LL Cool J and the Art of Romance

The expanded abbreviation Ladies Love Cool James is not for nothing. LL Cool J has the finesse and, most importantly, the lips to back up his moniker. While he occasionally shows his hardened, impenetrable side (as in the songs “Mama Said Knock You Out” and “I’m Bad”), it is his slow, erotic jams that most (read: women) truly identify with. His overt sexuality is, in large part, the secret of his success, as there are so few rappers willing to capitalize on the carnal.

His first few albums showed a wizened, impervious persona, particularly on tracks like “To Da Break of Dawn,” in which he openly took shots at fellow rappers of the time like MC Hammer and Ice-T. It wasn’t really until 1995’s Mr. Smith that LL Cool J revealed his unbridled penchant for romance. “Hey Lover” featured the smooth, crooning vocals of Boyz II Men, a combination that has perhaps never been matched in terms of sultry evocativeness. At times, it feels as though they are speaking directly to you, with sentiments like, “You’re all a real man could need.”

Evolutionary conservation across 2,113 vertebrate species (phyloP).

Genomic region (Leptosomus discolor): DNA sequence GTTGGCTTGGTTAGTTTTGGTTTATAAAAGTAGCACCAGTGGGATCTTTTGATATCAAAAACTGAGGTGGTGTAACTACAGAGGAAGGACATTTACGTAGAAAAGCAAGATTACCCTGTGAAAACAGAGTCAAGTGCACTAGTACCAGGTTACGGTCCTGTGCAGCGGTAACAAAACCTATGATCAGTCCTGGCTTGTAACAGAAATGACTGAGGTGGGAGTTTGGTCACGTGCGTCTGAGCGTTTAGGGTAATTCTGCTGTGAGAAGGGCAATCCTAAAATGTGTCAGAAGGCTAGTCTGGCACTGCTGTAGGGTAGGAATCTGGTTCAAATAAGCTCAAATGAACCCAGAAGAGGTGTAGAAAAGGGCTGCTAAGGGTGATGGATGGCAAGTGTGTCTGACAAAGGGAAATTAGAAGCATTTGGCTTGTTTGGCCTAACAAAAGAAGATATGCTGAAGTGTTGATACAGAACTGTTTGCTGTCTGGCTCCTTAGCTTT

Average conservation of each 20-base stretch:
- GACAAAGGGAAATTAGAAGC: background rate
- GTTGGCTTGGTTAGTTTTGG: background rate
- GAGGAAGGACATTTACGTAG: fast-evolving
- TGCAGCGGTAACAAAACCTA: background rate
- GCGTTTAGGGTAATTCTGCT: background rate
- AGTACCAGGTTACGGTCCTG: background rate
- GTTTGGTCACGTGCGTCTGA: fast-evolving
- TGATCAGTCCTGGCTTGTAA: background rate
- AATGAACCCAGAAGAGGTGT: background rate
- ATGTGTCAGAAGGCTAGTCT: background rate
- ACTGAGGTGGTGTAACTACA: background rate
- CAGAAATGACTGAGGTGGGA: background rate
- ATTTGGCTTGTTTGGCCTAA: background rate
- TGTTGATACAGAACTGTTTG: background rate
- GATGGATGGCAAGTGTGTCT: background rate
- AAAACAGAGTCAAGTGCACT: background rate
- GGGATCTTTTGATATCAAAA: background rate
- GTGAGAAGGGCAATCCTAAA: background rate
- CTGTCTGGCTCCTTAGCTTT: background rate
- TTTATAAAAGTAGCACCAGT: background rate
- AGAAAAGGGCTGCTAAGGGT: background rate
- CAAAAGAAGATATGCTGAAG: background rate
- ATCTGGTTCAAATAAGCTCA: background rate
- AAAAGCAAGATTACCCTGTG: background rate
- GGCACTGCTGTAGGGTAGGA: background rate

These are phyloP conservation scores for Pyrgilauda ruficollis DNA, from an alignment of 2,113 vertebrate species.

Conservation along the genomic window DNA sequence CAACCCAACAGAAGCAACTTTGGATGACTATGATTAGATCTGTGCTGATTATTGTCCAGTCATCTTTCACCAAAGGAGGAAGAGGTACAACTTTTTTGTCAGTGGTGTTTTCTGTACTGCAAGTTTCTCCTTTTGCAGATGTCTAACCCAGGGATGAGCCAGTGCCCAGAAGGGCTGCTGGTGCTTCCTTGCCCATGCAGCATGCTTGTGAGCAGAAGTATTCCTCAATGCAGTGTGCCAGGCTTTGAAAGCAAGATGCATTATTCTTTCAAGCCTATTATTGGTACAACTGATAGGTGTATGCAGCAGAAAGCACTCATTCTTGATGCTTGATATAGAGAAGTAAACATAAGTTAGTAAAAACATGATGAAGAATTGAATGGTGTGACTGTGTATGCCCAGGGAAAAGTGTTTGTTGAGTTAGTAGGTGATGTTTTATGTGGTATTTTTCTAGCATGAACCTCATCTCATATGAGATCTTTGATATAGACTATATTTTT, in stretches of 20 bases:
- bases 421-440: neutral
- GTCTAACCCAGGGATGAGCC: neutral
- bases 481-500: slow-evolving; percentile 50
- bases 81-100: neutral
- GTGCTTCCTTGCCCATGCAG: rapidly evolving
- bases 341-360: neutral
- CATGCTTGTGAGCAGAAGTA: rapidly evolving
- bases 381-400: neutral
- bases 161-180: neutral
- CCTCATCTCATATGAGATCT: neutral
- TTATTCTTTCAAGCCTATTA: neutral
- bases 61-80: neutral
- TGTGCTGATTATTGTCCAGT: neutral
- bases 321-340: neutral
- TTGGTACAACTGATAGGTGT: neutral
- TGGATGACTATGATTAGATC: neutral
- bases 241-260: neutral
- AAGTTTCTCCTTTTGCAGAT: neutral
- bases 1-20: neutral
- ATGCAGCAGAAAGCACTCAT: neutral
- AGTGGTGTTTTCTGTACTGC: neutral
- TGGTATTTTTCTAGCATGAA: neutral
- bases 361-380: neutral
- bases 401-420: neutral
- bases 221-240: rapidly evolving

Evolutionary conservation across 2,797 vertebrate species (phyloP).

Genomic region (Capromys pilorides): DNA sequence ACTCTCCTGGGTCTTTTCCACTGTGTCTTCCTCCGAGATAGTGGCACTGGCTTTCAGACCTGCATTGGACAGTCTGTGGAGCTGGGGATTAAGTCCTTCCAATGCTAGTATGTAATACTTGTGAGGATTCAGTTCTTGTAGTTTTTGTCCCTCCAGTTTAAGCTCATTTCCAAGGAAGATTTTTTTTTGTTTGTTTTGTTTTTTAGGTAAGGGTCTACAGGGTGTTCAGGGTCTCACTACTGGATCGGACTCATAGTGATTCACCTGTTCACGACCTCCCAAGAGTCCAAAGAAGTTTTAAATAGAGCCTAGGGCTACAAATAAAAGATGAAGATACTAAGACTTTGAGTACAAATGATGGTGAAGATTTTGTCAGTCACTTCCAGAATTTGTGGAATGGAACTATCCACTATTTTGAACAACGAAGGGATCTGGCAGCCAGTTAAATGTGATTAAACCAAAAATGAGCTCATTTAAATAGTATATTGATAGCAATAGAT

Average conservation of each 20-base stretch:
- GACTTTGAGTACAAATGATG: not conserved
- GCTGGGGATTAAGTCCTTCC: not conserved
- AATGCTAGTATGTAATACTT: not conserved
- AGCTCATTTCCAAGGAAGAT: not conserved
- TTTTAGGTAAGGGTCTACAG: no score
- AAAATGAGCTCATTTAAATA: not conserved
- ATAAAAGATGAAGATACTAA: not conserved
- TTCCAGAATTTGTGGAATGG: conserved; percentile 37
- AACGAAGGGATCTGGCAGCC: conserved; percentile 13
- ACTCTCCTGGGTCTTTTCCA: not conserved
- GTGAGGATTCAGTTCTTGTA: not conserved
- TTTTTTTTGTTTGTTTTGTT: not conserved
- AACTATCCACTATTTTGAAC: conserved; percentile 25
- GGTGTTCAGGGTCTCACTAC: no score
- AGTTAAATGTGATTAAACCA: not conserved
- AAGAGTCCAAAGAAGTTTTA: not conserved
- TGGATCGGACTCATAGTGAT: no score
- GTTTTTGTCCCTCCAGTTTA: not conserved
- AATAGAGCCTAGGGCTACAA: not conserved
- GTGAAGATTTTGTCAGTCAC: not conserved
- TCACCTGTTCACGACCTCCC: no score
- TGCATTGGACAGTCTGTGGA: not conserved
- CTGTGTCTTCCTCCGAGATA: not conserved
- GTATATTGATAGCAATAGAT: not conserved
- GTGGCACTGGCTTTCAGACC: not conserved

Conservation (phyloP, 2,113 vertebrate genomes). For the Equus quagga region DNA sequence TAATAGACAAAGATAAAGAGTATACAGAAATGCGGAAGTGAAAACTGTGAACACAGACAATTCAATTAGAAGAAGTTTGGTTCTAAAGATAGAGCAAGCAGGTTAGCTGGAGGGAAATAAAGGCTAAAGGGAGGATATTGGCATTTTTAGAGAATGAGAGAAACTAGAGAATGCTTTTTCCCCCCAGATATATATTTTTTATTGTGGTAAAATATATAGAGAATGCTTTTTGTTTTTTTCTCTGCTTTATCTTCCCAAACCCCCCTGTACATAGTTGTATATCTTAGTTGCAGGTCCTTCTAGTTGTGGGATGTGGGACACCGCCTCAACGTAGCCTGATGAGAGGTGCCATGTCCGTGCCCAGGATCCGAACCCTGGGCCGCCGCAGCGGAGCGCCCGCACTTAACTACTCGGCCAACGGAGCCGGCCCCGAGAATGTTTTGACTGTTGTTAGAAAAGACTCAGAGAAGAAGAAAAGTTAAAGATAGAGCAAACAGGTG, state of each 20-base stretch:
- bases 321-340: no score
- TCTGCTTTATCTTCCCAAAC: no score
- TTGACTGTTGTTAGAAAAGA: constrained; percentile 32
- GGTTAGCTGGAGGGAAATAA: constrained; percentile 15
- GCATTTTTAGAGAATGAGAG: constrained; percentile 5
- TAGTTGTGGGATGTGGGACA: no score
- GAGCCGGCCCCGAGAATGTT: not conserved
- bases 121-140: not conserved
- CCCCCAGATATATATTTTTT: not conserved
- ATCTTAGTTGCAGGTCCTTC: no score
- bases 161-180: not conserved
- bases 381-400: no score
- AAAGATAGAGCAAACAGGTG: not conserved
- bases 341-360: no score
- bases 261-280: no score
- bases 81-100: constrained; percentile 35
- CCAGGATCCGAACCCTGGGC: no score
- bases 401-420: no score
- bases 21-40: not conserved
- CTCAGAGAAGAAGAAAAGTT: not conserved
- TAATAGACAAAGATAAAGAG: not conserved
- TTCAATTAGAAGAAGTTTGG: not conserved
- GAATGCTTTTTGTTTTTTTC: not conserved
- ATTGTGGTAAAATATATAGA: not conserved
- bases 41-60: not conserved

And then there is the inimitable classic, “Doin’ It,” which somehow manages to combine sexuality and romance seamlessly. The man even finds a way to bring up safe sex as he asserts, “Nice and hard/Safe sexin’ it, flexin’ it, gettin’ that affectionate/Chewin’ it, oohin’ it, all while we’re doin’ it.” Suffice it to say, this song managed to usurp the common theme of careless love in the 90s (see: “Erotica”).

After Mr. Smith–and even 1987’s Bigger and Deffer, which featured the vulnerable “I Need Love”–LL Cool J seemed to intuit that he had no need to recapture the tenderness he had thus forth displayed. For, you see, it’s written all over his face. He just wants to love you.